Hyderabad may soon be faced with a drinking water crisis, if Telangana and Andhra Pradesh are unable to resolve their dispute over the sharing of Krishna river water.
According to reports, the city needs a minimum water level of 510 feet to be maintained in the Nagarjuna Sagar dam, which meets a major chunk of Hyderabad's water needs. However, the present water level is just 511 feet and is expected to dip further with the onset of summer.
This comes even as Telangana reportedly plans to lodge a complaint against its neighbour, with the Krishna River Management Board (KRMB).
Quoting sources, TNIE reported that Telangana officials accused their Andhra Pradesh counterparts of overshooting their quota of 18.5 TMC feet of Krishna water, by 1.5 TMC feet.
However, Andhra argued that it did not get its due, as a lot of water was lost during transportation due to reasons like evaporation.
Other reports suggested that engineers from Telangana actually reduced the quantity of water being released into the Right Bank Canal for Andhra on Tuesday, making the same claim.
Following this, officials from Andhra rushed to the dam site, and were involved in a heated argument, until it reached the KRMB.
Following the board's intervention, Telangana officials agreed to release 1.1 TMC of water and increased the flow of water to the Right Bank Canal.
Last month, the KRMB held a nine-hour long meeting with officials of the two states.
After the meeting, it was announced that Telangana would get 15.5 TMC feet, while Andhra would get 18.5 TMC feet, out of the total 34 TMC feet available.
Stating that the water should be used to save the standing crops of farmers and also meet the drinking water requirements of the people, the KRMB said that this agreement would be maintained till May.
However, within a month, the two states are at loggerheads again.
The battle between the two states laying claim on the water is not new, and has persisted ever since the states split in 2014.
Both states are claiming rights over a limited quantum of water available in the river, which is not sufficient to meet demands.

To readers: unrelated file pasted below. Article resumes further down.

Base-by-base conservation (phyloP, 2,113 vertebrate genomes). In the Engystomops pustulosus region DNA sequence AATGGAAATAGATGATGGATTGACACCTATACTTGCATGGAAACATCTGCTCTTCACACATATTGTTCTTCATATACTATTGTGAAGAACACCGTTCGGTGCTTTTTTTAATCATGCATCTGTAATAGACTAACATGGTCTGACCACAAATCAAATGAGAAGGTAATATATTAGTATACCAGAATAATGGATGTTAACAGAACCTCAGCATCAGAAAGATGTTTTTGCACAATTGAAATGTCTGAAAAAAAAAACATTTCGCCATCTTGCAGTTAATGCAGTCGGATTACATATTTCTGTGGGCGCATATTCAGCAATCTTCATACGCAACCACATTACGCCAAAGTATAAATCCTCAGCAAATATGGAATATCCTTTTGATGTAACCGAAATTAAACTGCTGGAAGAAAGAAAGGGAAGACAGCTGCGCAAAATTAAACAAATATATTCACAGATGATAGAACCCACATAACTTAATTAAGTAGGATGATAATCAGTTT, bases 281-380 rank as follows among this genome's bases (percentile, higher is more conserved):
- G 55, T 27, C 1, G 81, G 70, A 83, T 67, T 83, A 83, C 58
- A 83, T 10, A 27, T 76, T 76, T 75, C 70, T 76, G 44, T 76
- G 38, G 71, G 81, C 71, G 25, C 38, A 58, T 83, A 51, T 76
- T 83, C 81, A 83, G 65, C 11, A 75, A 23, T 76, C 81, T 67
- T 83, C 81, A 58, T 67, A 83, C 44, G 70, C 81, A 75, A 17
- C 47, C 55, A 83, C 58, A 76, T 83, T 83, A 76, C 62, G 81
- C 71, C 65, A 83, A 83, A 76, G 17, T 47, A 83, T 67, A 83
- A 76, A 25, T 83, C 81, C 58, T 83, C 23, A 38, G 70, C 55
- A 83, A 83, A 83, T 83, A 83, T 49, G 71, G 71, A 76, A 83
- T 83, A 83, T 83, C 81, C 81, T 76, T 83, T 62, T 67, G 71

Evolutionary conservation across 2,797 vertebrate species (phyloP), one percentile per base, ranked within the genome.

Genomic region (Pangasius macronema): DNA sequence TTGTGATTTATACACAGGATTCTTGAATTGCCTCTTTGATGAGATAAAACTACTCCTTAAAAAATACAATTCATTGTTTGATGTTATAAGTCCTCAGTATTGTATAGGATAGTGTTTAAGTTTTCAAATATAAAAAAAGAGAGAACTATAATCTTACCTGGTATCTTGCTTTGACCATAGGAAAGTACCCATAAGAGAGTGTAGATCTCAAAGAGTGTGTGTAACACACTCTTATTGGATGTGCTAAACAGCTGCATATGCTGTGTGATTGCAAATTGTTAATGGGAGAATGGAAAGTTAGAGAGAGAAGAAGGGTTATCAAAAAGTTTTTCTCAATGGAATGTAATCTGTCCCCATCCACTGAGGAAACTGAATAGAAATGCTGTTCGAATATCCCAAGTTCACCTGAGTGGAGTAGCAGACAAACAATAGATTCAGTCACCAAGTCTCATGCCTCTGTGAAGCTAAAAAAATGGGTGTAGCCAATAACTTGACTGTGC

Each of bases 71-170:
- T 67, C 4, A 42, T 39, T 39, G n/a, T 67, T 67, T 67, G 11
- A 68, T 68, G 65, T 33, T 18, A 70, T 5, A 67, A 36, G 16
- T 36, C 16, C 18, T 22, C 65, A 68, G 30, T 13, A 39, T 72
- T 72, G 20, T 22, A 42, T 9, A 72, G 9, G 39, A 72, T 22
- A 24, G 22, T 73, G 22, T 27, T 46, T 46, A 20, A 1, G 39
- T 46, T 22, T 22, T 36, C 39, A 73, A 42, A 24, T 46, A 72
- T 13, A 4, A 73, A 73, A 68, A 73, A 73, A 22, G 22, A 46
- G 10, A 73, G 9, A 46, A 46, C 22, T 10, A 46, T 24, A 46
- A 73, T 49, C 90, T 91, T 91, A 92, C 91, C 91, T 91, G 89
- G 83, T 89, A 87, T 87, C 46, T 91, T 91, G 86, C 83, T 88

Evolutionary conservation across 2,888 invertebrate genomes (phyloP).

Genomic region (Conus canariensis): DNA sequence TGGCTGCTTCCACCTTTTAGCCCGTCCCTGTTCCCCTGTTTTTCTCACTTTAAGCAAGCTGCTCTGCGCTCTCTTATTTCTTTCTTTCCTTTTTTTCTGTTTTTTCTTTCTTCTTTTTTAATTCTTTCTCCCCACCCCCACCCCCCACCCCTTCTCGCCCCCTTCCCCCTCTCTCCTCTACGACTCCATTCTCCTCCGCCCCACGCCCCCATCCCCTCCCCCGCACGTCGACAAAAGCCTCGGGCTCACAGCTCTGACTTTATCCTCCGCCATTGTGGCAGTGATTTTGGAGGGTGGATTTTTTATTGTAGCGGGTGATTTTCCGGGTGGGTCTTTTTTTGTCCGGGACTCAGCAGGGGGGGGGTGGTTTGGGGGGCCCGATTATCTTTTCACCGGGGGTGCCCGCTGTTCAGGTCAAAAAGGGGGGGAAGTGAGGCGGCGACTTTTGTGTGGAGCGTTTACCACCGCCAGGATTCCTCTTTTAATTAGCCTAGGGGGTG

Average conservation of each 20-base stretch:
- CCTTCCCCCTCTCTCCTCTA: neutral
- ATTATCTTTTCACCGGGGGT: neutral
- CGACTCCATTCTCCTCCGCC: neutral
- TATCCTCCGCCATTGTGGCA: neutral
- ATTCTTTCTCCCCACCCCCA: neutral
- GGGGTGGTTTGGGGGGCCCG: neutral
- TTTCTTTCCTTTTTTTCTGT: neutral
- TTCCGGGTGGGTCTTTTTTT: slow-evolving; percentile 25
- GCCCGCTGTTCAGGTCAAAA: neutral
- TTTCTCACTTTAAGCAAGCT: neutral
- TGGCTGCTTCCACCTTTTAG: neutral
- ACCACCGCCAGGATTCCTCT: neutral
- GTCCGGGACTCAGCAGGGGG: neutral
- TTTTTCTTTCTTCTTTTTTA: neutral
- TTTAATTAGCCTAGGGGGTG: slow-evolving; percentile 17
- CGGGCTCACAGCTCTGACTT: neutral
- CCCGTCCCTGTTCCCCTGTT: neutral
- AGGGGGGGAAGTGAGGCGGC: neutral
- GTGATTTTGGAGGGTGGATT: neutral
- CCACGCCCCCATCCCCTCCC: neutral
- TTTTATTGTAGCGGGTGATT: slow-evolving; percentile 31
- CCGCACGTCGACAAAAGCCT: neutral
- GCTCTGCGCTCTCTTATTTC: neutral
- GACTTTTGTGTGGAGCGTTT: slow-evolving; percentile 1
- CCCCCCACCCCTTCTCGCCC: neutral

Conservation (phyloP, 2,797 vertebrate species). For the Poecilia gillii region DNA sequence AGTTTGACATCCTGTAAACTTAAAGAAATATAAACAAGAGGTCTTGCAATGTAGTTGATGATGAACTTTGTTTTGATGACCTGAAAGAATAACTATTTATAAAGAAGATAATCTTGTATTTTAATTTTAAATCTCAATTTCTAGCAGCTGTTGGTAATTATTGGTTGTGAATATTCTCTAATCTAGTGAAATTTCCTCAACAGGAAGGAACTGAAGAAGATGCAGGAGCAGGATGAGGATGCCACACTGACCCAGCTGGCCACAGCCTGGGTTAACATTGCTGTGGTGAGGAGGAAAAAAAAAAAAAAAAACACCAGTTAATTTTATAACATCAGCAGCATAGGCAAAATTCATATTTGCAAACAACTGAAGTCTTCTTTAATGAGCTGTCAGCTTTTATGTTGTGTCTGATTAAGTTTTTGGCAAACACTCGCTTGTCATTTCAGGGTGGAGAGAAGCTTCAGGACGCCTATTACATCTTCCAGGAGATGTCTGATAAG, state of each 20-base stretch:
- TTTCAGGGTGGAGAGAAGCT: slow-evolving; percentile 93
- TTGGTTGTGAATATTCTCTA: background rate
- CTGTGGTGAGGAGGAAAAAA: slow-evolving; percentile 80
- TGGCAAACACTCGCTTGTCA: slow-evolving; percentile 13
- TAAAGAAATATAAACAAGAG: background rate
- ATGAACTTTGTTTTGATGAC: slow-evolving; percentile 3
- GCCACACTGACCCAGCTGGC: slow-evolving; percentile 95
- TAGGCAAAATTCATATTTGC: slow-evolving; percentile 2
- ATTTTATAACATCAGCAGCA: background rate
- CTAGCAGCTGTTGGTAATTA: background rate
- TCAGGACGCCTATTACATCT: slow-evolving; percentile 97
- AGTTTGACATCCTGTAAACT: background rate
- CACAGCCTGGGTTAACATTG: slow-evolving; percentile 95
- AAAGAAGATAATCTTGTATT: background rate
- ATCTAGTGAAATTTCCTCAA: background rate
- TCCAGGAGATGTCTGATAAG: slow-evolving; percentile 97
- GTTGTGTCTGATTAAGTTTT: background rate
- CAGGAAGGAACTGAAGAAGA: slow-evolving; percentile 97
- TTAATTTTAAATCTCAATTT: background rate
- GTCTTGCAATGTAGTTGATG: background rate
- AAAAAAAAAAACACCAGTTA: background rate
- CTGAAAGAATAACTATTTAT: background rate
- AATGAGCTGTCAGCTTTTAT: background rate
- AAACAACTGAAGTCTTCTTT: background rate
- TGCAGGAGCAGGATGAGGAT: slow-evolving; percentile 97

There are two major dams on the Krishna River that lie on the Telangana-Andhra border - the Srisailam dam which is upstream and the Nagarjuna Sagar dam which is downstream. Both dams also have hydroelectric stations.
Even before bifurcation, many of those who led the Telangana movement had cited water sharing as an issue, claiming that Andhra used most of its Krishna water for the 'Seemandhra' region, thus ignoring people in Telangana.
Initially after bifurcation, it was stated that the water allocations to the two regions would be the same, but its usage would change.
However, after several incidents of non-cooperation, and tension escalating between the two states every year during summer, things have gotten complicated.
Keeping in mind the constant conflict, the Centre has tried to pacify the two states.
In September last year, a meeting was held between Union Minister Uma Bharti, Andhra Pradesh Chief Minister N Chandrababu Naidu and his Telangana counterpart K Chandrasekhar Rao along with irrigation ministers and top officials from both the states.
Telangana alleged that Andhra was resorting to diversion of huge quantity of water from the Pothireddypadu head. Andhra objected to "illegal projects" like Palamuru-Ranga Reddy and Dindi being taken up by Telangana.
Telangana also demanded a share in the Krishna water as compensation for Andhra Pradesh diverting Godavari water through the Pattiseema lift irrigation scheme.
After the meeting that lasted for over two hours, the Centre stated that there was agreement on a few issues.
"Telemetry system will be installed wherever they want, for water gauging. Both states wanted this so that we know quantity of water in each river and how much is flowing into each state," Uma Bharti told reporters after the meeting.
It was also agreed that a joint committee, comprising of engineers from the two states and from the Central Water Commission (CWC), will be constituted to study availability of water in the river basin.
However, the work on the telemetry system is yet to begin.
As far as the joint committee is concerned, a Bajaj Committee was formed, which was headed by former chairman of the CWC, AK Bajaj.
After holding meetings with officials of the two states in February, and touring the area, the Committee refused to intervene in the issue.
The Committee had initially expected to resolve the issue easily, but reportedly said that it was not easy, as both governments held 'widely divergent' views.
Members of the Committee headed back to Delhi, saying that they would inform the Centre of the issues raised, and return next month, hopefully with a decision.